Wednesday, 8 October 2014

Developing windows phone 8.x apps - Jumpstart

Hello everyone out there. This post is how to develop windows phone 8.x apps be it for Windows phone 8.0 or 8.1 the overall process is more or less similar. The post is divided into parts and it will clearly explain about all the steps that are required. In case of any problem encountered at any steps, mail me by clicking here.

Let's talk about some pre-requisites before getting into the developing part. To talk about the pre-requisites, you don't need to have a hi-fi programming knowledge. All you need is Microsoft Visual Studio 2012 or later and some interest of learning something new with a good knowledge of logical reasoning. Microsoft visual studio can be downloaded from msdn network by Microsoft. Note that you need to have a developer account for publishing your developed apps. For that the best way is to go via dreamspark. A bing or a google search might help you all.
For errors or problems faced or encountered during the installation of Visual studio, always feel free to comment here or drop a mail here.

Once you have downloaded Microsoft Visual Studio, open it by clicking on it.
Figure 1: Start screen of Microsoft Visual Studio 2013
  Once opened, under start menu, click on New Project.

Figure 2: Start page of  Visual Studio. Enter the name of your app here.

Once you click on New Project, a new dialog box will open. After opening, Expand: Visual c#--Store apps-- Windows phone apps. Then browse down to Blank app(Windows phone silverlight). Give a name of your app. Well for starters I used a simple hello world application. Now click on ok. 

UI part (xaml code)
Now, after you have clicked on ok, the page will open and the tab MainPage.xaml will open. Here in this page we will design the UI for our app. Now as far as this post is concerned, we will make a simple hello world application. The app will consist of a single page and will be made by incorporating a textbox, a textblock and a button. Each of these controls are available under the toolbox tab of your Visual Studio.
Figure 3: MainPage.xaml In this page, you have to add the UI elements.
In Figure 3, notice that some code is already present. The code is in xaml and it's the base code for your UI. On the extreme left side, notice that a Toolbox tab exists. Click on it to add the UI components. The UI components will include
1: A textBlock
2: A textBox
3: A button
Each of the components will have their own properties under the properties tab located on the bottom right corner of the screen as shown in figure 3. Add those components and edit them accordingly. Also notice that two TextBlocks already exists. According to Windows Phone design guidelines, the upper textblock will consists of the name of your app (in upper case) and the lower one will consists of the name of the page (in lower case). Edit them accordingly from xaml code. After editing and adding the components, you will get the screen somewhat similar to the figure 4.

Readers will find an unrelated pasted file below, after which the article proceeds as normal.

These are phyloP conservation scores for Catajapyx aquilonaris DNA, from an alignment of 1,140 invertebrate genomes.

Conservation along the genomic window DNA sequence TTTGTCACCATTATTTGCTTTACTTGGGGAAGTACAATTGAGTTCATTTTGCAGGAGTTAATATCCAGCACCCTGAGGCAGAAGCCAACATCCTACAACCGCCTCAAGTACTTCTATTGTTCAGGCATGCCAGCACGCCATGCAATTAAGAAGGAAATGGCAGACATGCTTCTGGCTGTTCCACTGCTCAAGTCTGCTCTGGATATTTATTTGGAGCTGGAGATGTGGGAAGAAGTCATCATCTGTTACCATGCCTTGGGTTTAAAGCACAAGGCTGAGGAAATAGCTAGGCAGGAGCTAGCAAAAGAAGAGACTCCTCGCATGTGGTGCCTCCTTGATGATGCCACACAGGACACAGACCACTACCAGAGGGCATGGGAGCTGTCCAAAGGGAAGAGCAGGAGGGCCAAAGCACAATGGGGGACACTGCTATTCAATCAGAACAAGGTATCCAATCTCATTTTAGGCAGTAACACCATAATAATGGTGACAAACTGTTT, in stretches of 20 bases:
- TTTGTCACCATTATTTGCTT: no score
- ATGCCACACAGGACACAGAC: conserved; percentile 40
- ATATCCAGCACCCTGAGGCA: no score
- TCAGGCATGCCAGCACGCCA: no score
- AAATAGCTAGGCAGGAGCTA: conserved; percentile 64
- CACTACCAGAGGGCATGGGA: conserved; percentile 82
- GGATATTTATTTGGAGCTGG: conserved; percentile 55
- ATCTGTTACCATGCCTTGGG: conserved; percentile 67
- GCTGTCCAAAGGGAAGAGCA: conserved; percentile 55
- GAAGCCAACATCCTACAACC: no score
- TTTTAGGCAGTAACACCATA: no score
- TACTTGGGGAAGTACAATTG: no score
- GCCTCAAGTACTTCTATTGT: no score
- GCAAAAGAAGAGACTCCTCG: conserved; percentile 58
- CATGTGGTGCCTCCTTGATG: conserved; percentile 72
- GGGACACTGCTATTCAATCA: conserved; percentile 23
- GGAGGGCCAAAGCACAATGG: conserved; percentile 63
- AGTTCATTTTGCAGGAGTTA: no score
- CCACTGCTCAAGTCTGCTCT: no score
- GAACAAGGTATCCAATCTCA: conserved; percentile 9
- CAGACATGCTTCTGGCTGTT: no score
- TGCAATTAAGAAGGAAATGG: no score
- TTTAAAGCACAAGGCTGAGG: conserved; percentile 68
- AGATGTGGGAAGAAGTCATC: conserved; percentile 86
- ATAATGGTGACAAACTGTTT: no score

Figure 4: Layout after the adding of components.
Now let's change the default texts and write them here in accordance to our wish.

Figure 5: Final layout.
Well we are not yet doe with the UI, The button acts as an event. When an user will click on the button, the text in the textbox will be displayed in the textblock. In order to achieve that, we need to create an event handler. To create an event handler, double click on Go and you will automatically be navigated to MainPage.xaml.cs page. In this page you will write the c# code for your app. Another task that you have to do in MainPage.xaml page is to assign names to the components. You can assign names by seleting the component and browsing to the properties tab.


Once you double click on Go you will automatically be navigated to MainPage.xaml.cs

Figure 6: MainPage.xaml.cs
Now under the method void Button_Click(object sender, RoutedEventArgs e), we will add the following code to make our app work.

String msg = ip.Text;
op.Text = msg;

A simple two line code is all what you need to run this app. In the above code, we are storing the text available in the textBox in a temporary string type variable named msg. Then we are storing/Displaying that string in the TextBlock. My naming for the textbox is ip and for the the textblock is op.
ip and op are objects and text is the property. The text property of the object is accessed by '.' (dot) operator.

Now your app is ready for testing

Once you developed an app, you need to test it. When you will be installing visual studio, an emulator is also installed. The emulator is a virtual device that runs on hyperv environment. Now in case of my PC, it doesn't supports hyperv. So I have deployed my apps on a Nokia Lumia 520. For selecting your method of deployment, see figure 7's highlighted area. You can access the emulator from the drop down menu that appears after clicking on the arrow on it. To deploy your app, press F5 and then the app will run. As already mentioned, I don't have hyperv so the scrrenshot of the working app is shown in figure 8.
Figure 7: Deploying Windows phone apps
For deploying your app in the device, your phone must be developer unlocked. 

Figure 8.1: Status before clicking on Go
Figure 8.2: Status after clicking on Go

Now as you have seen that in figure 8.1, the textblock shows the previous message. In Figure 8.2, the textblock shows the message written in the textbox. 

Developing Windows phone apps is not a herculean task. You must have an idea and some skills to jumpstart your developing. Now for publishing your apps, you need to have a developer account in Windows store. If you are a student, then dreamspark will help you alot. This post was only for begineers. Channel9 and MSDN provides sufficient tutorials for developing Windows phone apps.